Who should the Democrats have nominated for President?
After the election, some commentators were quick to point out that Joe Biden is likely the only Democrat who could have defeated Trump. After all, the results were far closer in key states than the recent polls had led us to believe.
Defeating Trump, after all, was a national emergency. All hands had to be on deck. Thank God he was defeated. Could we have risked any other result with any other candidate?
To be sure, after running a mediocre primary campaign, Biden ran a nearly flawless general election campaign. The task Biden had, however, was easier than Trump’s. Trump was behind the entire campaign. Biden had to simply not make any mistakes and he would be elected. Mission accomplished.
Indeed, back in February, Quinnipiac University, a B+ rated pollster according to 538, found that Biden was beating Trump 50–43. Trump’s net approval rating was -10. This is certainly not the position an incumbent president wants to be in as he starts his re-election campaign. And according to the polling averages of both 538 and Real Clear Politics, Biden held onto that lead throughout the campaign. Indeed, the numbers only got worse for him as the campaign wore on.
In fact, the only time when Trump actually seemed to make any progress was in April and May, right as the coronavirus was leading to the first lockdowns. At that time, the country was likely willing to give Trump the chance to show leadership. His failure to do so resulted in another collapse of his numbers shortly thereafter.
That same poll back in February, however, showed another interesting result. It showed that every Democratic candidate — Bloomberg, Sanders, Klobuchar, Warren, and Buttitieg — every one of them was beating Trump, most by about the same margin or better as Biden.
Could Warren and Sanders have been attacked as socialists? Could Buttitieg have been attacked as too friendly to LGBTQ people? Could Klobuchar have been attacked as being too supportive of Black Lives Matter? Of course, but Biden was subjected to these attacks as well. They only worked among the people who had already decided to vote for Trump.
Did Biden raise an impressive amount of money in his campaign? Yes. But Biden’s average contribution was just $44, coming from 5.5 million contributors. Would most of these contributors have also contributed to Sanders, Warren, or any other candidate challenging Trump? Probably.
Indeed, a Morning Consult panel revealed that people voting for Biden were voting against the other candidate. In fact, Biden supporters were twice as likely to be voting against the other candidate than Trump voters, who mostly voted for their candidate.
In other words, the Democratic vote was largely anti-Trump rather than pro-Biden. Likely, so was the financial support Biden received. As a result, any Democratic candidate would have likely been the beneficiary of this support.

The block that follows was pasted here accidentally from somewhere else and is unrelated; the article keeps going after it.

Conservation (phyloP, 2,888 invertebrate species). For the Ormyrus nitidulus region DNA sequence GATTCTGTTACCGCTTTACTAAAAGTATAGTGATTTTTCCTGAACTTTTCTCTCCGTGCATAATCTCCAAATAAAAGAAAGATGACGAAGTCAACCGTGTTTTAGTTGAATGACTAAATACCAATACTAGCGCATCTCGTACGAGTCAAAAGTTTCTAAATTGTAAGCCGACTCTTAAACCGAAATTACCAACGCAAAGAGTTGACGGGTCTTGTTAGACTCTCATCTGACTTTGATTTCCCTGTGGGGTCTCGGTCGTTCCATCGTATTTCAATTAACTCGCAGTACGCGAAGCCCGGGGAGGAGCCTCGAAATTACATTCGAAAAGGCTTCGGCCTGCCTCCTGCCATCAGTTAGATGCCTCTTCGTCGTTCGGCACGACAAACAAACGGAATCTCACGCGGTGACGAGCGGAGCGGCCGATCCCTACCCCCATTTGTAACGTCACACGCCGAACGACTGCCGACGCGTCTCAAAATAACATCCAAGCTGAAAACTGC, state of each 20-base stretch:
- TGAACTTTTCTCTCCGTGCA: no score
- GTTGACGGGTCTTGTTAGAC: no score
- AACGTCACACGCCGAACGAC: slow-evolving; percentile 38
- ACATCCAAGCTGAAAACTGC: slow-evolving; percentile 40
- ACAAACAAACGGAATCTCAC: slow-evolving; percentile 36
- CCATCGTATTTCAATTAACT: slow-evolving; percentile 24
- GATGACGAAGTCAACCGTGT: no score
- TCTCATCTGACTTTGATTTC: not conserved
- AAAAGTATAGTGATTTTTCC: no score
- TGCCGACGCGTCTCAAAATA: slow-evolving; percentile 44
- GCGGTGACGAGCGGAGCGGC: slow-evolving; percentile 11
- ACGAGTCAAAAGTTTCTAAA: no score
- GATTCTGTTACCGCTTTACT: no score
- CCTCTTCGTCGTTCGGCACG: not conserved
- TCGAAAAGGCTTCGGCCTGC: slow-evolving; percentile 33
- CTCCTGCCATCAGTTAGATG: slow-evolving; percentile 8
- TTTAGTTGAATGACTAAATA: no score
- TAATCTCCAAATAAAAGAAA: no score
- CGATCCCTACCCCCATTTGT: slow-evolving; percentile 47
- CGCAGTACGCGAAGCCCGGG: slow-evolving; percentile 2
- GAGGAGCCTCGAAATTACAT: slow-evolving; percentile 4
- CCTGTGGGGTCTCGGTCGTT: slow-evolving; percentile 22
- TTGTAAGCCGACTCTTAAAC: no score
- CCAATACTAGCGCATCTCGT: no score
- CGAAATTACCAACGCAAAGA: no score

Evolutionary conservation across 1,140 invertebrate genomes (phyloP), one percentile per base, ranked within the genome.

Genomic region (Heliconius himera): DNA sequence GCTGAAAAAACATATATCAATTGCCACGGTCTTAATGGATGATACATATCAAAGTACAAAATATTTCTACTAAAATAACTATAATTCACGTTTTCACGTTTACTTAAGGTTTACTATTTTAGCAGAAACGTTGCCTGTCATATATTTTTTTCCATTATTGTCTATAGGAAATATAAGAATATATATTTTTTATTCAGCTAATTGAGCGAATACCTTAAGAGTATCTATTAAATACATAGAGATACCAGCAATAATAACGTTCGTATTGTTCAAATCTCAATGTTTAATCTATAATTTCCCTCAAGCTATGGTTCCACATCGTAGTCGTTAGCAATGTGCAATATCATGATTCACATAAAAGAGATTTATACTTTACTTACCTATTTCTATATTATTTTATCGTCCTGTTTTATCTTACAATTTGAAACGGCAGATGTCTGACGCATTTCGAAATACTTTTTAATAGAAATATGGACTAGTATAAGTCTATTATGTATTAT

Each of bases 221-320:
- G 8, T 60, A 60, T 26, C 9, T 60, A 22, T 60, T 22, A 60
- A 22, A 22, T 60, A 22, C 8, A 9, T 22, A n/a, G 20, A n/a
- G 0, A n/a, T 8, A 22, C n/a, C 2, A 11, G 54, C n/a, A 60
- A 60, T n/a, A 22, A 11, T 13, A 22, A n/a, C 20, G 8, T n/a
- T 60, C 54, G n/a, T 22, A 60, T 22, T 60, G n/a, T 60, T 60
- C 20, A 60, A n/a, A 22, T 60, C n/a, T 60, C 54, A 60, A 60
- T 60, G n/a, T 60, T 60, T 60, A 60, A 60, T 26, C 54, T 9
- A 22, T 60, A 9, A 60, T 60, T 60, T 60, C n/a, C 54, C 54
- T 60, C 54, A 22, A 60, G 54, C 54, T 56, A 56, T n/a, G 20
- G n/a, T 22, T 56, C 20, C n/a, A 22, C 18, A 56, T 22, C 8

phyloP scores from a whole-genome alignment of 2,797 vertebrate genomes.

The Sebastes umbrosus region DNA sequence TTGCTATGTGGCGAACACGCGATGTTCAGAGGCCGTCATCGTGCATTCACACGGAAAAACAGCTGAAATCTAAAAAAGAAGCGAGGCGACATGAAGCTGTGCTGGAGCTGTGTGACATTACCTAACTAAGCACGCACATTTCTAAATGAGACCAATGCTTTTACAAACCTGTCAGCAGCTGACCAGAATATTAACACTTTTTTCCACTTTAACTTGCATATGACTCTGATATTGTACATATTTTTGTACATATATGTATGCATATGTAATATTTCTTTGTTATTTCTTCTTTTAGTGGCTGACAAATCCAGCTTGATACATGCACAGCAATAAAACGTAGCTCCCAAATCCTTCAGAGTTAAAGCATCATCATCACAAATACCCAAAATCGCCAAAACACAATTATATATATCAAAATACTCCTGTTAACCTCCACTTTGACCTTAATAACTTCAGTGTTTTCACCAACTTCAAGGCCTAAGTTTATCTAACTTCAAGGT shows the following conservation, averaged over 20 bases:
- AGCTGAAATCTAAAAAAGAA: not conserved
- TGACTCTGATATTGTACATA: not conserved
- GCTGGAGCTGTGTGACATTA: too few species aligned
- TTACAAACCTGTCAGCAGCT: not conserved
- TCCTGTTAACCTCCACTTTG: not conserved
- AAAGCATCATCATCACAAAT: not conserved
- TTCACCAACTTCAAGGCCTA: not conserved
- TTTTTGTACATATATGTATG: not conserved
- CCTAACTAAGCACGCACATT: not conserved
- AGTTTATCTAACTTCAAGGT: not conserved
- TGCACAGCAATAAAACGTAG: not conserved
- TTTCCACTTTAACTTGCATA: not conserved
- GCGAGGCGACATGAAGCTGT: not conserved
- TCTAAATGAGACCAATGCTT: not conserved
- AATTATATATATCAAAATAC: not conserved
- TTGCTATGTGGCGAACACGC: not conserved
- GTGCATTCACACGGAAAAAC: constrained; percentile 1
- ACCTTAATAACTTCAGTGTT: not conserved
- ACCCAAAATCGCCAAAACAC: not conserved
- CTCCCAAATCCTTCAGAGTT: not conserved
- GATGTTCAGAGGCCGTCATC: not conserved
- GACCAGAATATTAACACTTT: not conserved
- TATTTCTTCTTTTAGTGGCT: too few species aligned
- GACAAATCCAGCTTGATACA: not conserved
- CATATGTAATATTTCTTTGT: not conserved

So why is the narrative developing that Biden was the only candidate who could win the general election? Because the advocates of that view, including William Kristol and Jennifer Rubin are never Trump Republicans who wanted a more moderate candidate to vote for. As a result, this election has become another opportunity for the center-right and moderate Democrats to complain about the progressives. It’s become another opportunity to argue that Democrats need to nominate moderates rather than progressives.
Are they correct? Maybe. But the data from this election really don’t support that argument. After all, Biden’s victory, despite Democratic claims about his mandate, was far from smashing. He barely won the key swing states he needed, and his coattails were nonexistent. And as we have shown, he was the beneficiary of a massive anti-Trump vote, not an enthusiastic pro-Biden vote.
In fact, before the election, enthusiasm for Trump was so high and for Biden so low that some commentators fretted that the “enthusiasm gap” could lead to another surprise Trump victory. In truth, it almost did. It is true that Biden received more votes than any other presidential candidate in history, but Trump was number 2 on that list. And Biden would have lost the election had he received just 81,139 fewer votes in Nevada, Wisconsin, Arizona and Georgia. That’s a smaller change on a percentage basis than Trump’s margin of victory in 2016.
Yes, it’s true that Biden won a huge number of votes. But in our system, the total number won really doesn’t matter. Just ask Hillary Clinton or Al Gore.
Contrast Biden’s victory with his boss’s in 2008. The enthusiasm Obama generated led to a veto-proof majority in the Senate for the Democrats. Even though Obama was a moderate, his race made voters on both the left and the right believe that a vote for him was a progressive vote. None of that enthusiasm was evident in this last election.
Indeed, the 2020 race was known more for its stability than anything else. Little changed from before the time Biden was nominated until election day. It turns out that the coronavirus crisis had little impact upon the race. All that mattered was the fury people felt against Trump.
So am I glad that Biden was the nominee and that he defeated Trump? For sure. Do I buy that he was the only Democrat who could have defeated Trump? The evidence really doesn’t support that argument. As a result, the debate as to whether Democrats are better served with progressive candidates or moderates remains unsettled.